I’ve co-authored two nonfiction works, both essentially about history. I have also written a couple of short plays. 

My fiction includes a novel based on the Trojan War myths and a novella about a bare-knuckle boxer. And then there’s a series that crosses many genres: The Passion of Elena Bianchi. Readers will find romance, classical music, hard-core kinky sex (WAY beyond Fifty Shades!), the Holocaust, the Mafia, the psychic/occult, a two-thousand-year-old curse, and an esoteric notion of reincarnation called “soul fractions.” 

Sherlock, of course, falls under “mystery,” and Paganini Agitato is again historical fiction (and classical music). The Ibbur’s Tale is supernatural and Jewish. 

Why do I write in so many different genres? Who knows? Maybe I’m suffering from some sort of multiple personality thing: go figure!

6. What is your favorite part of writing?

I love the process of making something out of nothing. I am happiest any time I can create, whether literature or music, for that matter.

7. What is your least favorite part of writing?

I absolutely loathe the “marketing/promotion” part of the business. I am also deeply distressed by the perverse censorship that increasingly rears its ugly head these days, and I have written about this on my substack.

8. Where do you get the ideas for your stories?

Literary and dramatic ideas come to me in my dreams. So, too, do musical themes. I am sometimes uncertain whether I write or am “being written.” In a way, this relates back to my Zen training. Where Descartes might say, “I think, therefore I am,” a Zen master would say, “Thought exists, but no thinker.” Perhaps I can suggest that “writing exists, but no author.”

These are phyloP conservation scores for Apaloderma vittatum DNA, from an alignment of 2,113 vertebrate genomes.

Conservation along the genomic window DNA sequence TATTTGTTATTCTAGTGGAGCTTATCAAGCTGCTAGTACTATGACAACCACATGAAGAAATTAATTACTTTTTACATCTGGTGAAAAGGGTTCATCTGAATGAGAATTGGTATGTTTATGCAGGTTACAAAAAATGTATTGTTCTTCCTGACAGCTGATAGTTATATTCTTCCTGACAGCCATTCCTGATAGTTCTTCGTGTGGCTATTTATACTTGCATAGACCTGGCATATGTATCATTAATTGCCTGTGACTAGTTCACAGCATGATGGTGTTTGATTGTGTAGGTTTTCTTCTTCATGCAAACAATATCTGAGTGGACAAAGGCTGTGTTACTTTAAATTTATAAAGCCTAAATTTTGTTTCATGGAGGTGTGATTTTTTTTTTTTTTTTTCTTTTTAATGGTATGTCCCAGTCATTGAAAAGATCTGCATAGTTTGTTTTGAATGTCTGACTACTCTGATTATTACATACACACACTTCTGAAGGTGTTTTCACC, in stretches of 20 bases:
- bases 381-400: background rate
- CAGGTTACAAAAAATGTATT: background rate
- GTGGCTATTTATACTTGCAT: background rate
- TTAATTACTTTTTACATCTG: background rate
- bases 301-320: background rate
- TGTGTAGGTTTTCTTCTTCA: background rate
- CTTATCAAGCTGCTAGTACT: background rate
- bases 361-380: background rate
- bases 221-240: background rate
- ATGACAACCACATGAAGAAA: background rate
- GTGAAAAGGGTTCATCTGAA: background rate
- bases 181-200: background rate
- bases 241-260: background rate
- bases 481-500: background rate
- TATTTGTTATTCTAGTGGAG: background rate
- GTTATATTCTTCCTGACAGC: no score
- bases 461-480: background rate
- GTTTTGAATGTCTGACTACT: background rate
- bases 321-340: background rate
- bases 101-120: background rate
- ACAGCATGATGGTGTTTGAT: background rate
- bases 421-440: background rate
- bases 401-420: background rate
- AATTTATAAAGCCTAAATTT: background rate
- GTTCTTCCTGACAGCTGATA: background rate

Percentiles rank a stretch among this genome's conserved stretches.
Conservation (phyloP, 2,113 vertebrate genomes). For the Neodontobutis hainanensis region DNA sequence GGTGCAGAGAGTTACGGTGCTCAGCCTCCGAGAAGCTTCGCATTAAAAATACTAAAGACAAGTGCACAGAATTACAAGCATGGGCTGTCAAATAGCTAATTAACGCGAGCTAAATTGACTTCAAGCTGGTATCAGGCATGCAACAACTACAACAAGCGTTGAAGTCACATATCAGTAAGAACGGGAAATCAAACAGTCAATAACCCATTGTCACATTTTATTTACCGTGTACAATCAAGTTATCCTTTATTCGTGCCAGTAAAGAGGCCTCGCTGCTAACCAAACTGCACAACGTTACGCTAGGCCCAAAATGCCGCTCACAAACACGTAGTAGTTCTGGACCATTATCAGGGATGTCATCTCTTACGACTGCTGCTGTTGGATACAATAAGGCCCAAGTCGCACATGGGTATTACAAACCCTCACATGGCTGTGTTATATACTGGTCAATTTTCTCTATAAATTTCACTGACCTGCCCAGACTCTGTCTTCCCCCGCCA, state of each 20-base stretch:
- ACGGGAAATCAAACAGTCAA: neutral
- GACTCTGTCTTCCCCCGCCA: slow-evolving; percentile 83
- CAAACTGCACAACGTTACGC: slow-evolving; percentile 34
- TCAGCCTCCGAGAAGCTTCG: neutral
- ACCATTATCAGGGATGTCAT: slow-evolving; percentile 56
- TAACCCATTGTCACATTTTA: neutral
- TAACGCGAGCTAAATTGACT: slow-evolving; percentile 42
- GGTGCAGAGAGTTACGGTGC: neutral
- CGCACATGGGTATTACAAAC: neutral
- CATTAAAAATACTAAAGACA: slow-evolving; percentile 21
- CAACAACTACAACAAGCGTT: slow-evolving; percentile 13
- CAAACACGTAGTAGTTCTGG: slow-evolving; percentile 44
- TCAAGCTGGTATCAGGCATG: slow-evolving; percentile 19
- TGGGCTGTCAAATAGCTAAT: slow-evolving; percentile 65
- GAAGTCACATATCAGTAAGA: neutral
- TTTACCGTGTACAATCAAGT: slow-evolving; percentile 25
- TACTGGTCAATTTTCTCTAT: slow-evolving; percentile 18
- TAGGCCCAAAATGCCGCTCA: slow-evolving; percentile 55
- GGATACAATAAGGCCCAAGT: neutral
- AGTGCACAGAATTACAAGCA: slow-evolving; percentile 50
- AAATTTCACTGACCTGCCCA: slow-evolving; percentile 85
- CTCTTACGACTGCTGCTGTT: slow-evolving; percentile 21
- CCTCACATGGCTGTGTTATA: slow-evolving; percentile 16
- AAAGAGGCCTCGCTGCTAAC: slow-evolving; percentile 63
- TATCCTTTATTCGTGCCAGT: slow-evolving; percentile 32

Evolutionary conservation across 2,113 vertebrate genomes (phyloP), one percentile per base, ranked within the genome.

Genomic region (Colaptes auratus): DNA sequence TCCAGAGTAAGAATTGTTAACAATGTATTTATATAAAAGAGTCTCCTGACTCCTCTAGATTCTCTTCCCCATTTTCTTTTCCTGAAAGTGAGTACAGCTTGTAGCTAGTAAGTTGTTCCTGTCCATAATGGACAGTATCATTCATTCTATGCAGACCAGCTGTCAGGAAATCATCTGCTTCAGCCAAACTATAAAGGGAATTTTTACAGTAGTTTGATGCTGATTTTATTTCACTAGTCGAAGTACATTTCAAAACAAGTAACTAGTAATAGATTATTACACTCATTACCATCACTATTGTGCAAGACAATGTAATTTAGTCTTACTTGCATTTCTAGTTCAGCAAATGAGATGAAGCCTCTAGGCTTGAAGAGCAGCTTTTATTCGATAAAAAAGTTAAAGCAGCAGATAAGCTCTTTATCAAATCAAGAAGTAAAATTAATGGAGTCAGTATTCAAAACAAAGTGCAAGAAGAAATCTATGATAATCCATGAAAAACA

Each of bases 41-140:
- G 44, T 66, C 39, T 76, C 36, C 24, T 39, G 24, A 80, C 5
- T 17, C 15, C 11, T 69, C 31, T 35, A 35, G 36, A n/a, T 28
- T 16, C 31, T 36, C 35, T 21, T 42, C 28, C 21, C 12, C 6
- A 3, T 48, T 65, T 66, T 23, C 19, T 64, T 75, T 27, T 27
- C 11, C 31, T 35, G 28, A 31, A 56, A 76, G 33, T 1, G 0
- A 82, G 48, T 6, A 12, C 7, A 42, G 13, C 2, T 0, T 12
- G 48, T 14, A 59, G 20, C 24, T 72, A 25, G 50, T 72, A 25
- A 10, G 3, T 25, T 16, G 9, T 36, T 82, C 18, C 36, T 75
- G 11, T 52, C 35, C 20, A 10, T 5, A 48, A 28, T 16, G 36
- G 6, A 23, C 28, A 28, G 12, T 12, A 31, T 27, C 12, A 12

9. Tell me about your ideal reader.

For Sherlock, I see two groups of people: those who love mysteries and those who enjoy chess. I’m sure there is also some overlap, and those would be my “ideal readers.” For my other works, the question is far trickier. Permit me to explain.

The Passion of Elena Bianchi is a “hard sell,” because it appeals to groups of readers that may not necessarily overlap. Some may love fiction that deals with classical music but have no interest in the sexual or supernatural elements. Some may enjoy kinky erotica but get “turned off” by the musical or spiritual elements. 

Will non-Jewish readers enjoy the story about an ibbur? Will non-musicians want to read about a legendary violinist? I hope so, but…

10. Many writers garner disappointing financial rewards and almost no recognition. What advice can you offer them?

Keep writing: not for fame or glory, and not for financial rewards, but merely to express the Voice within. 

Meet Author Lenny Cavallaro…

Lenny Cavallaro is a “Renaissance man” steeped in the classics: Greek tragedy, Shakespearean drama, and classical music. He has also boxed, earned a third-degree black belt in karate, run marathons, and practiced hypnosis and reiki professionally.